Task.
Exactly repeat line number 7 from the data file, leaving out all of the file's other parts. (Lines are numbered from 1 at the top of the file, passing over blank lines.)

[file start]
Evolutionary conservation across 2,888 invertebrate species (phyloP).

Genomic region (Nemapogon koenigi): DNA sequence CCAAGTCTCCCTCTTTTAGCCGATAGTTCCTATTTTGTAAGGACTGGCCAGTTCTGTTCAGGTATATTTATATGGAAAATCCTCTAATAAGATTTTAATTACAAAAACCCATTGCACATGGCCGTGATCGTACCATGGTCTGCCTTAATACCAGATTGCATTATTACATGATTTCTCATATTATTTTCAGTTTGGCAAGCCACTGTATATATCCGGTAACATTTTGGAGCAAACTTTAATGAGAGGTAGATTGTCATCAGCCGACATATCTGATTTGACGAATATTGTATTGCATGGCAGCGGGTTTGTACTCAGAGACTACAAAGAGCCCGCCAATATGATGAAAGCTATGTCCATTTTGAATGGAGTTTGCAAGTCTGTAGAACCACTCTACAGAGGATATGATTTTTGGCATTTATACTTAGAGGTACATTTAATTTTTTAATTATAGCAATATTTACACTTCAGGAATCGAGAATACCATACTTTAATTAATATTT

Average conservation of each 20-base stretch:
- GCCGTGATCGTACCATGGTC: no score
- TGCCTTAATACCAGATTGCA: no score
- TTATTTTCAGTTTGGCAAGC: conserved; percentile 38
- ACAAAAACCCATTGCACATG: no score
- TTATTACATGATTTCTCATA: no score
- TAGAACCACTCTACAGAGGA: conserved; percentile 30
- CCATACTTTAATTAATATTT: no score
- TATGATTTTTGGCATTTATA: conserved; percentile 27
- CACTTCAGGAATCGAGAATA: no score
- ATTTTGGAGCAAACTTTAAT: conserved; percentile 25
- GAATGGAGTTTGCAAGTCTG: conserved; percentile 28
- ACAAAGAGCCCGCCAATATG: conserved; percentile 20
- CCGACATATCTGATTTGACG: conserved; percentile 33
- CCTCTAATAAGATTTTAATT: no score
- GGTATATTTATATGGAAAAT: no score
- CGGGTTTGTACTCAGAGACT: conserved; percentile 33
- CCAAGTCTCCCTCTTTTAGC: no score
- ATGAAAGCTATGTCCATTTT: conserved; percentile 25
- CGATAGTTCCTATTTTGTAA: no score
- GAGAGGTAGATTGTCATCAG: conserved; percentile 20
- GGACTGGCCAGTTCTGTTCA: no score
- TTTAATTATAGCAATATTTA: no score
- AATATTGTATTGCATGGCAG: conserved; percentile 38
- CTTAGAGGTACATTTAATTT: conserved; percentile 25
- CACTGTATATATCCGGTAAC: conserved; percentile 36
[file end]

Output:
- ACAAAAACCCATTGCACATG: no score